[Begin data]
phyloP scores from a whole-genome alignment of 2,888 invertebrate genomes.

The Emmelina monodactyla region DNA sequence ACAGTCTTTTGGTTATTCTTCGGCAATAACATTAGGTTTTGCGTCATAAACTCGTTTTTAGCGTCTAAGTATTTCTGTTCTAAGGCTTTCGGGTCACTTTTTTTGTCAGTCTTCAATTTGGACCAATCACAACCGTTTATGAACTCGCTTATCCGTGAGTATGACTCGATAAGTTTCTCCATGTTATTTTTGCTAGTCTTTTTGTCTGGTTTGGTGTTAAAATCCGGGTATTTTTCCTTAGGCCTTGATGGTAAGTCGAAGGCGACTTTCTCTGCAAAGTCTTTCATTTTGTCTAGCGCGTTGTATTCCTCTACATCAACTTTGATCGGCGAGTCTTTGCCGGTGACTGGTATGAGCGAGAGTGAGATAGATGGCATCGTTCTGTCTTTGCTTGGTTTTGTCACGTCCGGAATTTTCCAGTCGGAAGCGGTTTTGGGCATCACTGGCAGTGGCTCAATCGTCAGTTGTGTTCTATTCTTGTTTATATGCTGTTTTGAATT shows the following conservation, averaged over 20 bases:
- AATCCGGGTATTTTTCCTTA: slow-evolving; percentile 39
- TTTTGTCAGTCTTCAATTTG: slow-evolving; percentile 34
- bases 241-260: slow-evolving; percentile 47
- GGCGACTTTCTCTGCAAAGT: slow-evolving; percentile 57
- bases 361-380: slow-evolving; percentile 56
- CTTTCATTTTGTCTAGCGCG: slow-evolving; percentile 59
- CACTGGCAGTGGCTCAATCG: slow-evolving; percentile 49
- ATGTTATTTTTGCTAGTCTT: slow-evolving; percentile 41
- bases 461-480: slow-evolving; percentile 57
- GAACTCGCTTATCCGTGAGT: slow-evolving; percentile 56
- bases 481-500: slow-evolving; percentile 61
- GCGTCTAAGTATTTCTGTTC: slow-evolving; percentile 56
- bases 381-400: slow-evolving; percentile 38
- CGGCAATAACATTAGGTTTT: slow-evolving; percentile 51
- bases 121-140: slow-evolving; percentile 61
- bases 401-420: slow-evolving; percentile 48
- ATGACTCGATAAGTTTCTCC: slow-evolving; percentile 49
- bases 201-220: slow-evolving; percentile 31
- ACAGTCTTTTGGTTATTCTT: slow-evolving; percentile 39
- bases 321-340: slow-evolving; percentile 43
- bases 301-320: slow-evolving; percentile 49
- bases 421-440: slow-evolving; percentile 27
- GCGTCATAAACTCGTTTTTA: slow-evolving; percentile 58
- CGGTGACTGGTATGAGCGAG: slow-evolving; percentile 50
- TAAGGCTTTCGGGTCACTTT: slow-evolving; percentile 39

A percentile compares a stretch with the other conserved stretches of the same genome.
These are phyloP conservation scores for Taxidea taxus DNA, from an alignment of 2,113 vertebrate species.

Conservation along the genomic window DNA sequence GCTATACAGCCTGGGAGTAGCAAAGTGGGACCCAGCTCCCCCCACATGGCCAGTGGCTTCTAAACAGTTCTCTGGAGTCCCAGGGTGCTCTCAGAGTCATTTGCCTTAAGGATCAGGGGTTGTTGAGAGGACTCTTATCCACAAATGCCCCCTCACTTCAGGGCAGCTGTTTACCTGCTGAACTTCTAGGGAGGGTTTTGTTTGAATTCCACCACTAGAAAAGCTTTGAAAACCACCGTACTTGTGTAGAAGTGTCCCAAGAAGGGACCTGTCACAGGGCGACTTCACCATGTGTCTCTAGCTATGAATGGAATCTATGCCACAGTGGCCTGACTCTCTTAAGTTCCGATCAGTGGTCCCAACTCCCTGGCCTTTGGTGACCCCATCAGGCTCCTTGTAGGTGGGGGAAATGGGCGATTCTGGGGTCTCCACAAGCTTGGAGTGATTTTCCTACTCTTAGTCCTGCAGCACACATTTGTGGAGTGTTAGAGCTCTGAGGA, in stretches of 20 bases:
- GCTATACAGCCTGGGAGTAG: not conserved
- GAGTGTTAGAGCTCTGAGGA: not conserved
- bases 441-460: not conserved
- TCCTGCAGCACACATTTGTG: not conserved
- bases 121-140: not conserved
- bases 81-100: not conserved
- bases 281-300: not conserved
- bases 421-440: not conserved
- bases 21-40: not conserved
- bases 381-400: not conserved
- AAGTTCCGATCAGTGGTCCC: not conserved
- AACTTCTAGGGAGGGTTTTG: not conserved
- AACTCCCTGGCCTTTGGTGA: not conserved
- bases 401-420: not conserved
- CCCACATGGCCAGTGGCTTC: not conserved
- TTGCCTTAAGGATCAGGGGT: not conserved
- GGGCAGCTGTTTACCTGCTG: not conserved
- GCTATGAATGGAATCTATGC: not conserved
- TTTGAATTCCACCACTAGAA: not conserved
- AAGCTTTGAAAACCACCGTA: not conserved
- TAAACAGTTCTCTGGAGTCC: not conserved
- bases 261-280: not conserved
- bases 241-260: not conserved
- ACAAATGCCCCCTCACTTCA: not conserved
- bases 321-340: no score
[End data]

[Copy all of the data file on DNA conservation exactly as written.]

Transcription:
phyloP scores from a whole-genome alignment of 2,888 invertebrate genomes.

The Emmelina monodactyla region DNA sequence ACAGTCTTTTGGTTATTCTTCGGCAATAACATTAGGTTTTGCGTCATAAACTCGTTTTTAGCGTCTAAGTATTTCTGTTCTAAGGCTTTCGGGTCACTTTTTTTGTCAGTCTTCAATTTGGACCAATCACAACCGTTTATGAACTCGCTTATCCGTGAGTATGACTCGATAAGTTTCTCCATGTTATTTTTGCTAGTCTTTTTGTCTGGTTTGGTGTTAAAATCCGGGTATTTTTCCTTAGGCCTTGATGGTAAGTCGAAGGCGACTTTCTCTGCAAAGTCTTTCATTTTGTCTAGCGCGTTGTATTCCTCTACATCAACTTTGATCGGCGAGTCTTTGCCGGTGACTGGTATGAGCGAGAGTGAGATAGATGGCATCGTTCTGTCTTTGCTTGGTTTTGTCACGTCCGGAATTTTCCAGTCGGAAGCGGTTTTGGGCATCACTGGCAGTGGCTCAATCGTCAGTTGTGTTCTATTCTTGTTTATATGCTGTTTTGAATT shows the following conservation, averaged over 20 bases:
- AATCCGGGTATTTTTCCTTA: slow-evolving; percentile 39
- TTTTGTCAGTCTTCAATTTG: slow-evolving; percentile 34
- bases 241-260: slow-evolving; percentile 47
- GGCGACTTTCTCTGCAAAGT: slow-evolving; percentile 57
- bases 361-380: slow-evolving; percentile 56
- CTTTCATTTTGTCTAGCGCG: slow-evolving; percentile 59
- CACTGGCAGTGGCTCAATCG: slow-evolving; percentile 49
- ATGTTATTTTTGCTAGTCTT: slow-evolving; percentile 41
- bases 461-480: slow-evolving; percentile 57
- GAACTCGCTTATCCGTGAGT: slow-evolving; percentile 56
- bases 481-500: slow-evolving; percentile 61
- GCGTCTAAGTATTTCTGTTC: slow-evolving; percentile 56
- bases 381-400: slow-evolving; percentile 38
- CGGCAATAACATTAGGTTTT: slow-evolving; percentile 51
- bases 121-140: slow-evolving; percentile 61
- bases 401-420: slow-evolving; percentile 48
- ATGACTCGATAAGTTTCTCC: slow-evolving; percentile 49
- bases 201-220: slow-evolving; percentile 31
- ACAGTCTTTTGGTTATTCTT: slow-evolving; percentile 39
- bases 321-340: slow-evolving; percentile 43
- bases 301-320: slow-evolving; percentile 49
- bases 421-440: slow-evolving; percentile 27
- GCGTCATAAACTCGTTTTTA: slow-evolving; percentile 58
- CGGTGACTGGTATGAGCGAG: slow-evolving; percentile 50
- TAAGGCTTTCGGGTCACTTT: slow-evolving; percentile 39

A percentile compares a stretch with the other conserved stretches of the same genome.
These are phyloP conservation scores for Taxidea taxus DNA, from an alignment of 2,113 vertebrate species.

Conservation along the genomic window DNA sequence GCTATACAGCCTGGGAGTAGCAAAGTGGGACCCAGCTCCCCCCACATGGCCAGTGGCTTCTAAACAGTTCTCTGGAGTCCCAGGGTGCTCTCAGAGTCATTTGCCTTAAGGATCAGGGGTTGTTGAGAGGACTCTTATCCACAAATGCCCCCTCACTTCAGGGCAGCTGTTTACCTGCTGAACTTCTAGGGAGGGTTTTGTTTGAATTCCACCACTAGAAAAGCTTTGAAAACCACCGTACTTGTGTAGAAGTGTCCCAAGAAGGGACCTGTCACAGGGCGACTTCACCATGTGTCTCTAGCTATGAATGGAATCTATGCCACAGTGGCCTGACTCTCTTAAGTTCCGATCAGTGGTCCCAACTCCCTGGCCTTTGGTGACCCCATCAGGCTCCTTGTAGGTGGGGGAAATGGGCGATTCTGGGGTCTCCACAAGCTTGGAGTGATTTTCCTACTCTTAGTCCTGCAGCACACATTTGTGGAGTGTTAGAGCTCTGAGGA, in stretches of 20 bases:
- GCTATACAGCCTGGGAGTAG: not conserved
- GAGTGTTAGAGCTCTGAGGA: not conserved
- bases 441-460: not conserved
- TCCTGCAGCACACATTTGTG: not conserved
- bases 121-140: not conserved
- bases 81-100: not conserved
- bases 281-300: not conserved
- bases 421-440: not conserved
- bases 21-40: not conserved
- bases 381-400: not conserved
- AAGTTCCGATCAGTGGTCCC: not conserved
- AACTTCTAGGGAGGGTTTTG: not conserved
- AACTCCCTGGCCTTTGGTGA: not conserved
- bases 401-420: not conserved
- CCCACATGGCCAGTGGCTTC: not conserved
- TTGCCTTAAGGATCAGGGGT: not conserved
- GGGCAGCTGTTTACCTGCTG: not conserved
- GCTATGAATGGAATCTATGC: not conserved
- TTTGAATTCCACCACTAGAA: not conserved
- AAGCTTTGAAAACCACCGTA: not conserved
- TAAACAGTTCTCTGGAGTCC: not conserved
- bases 261-280: not conserved
- bases 241-260: not conserved
- ACAAATGCCCCCTCACTTCA: not conserved
- bases 321-340: no score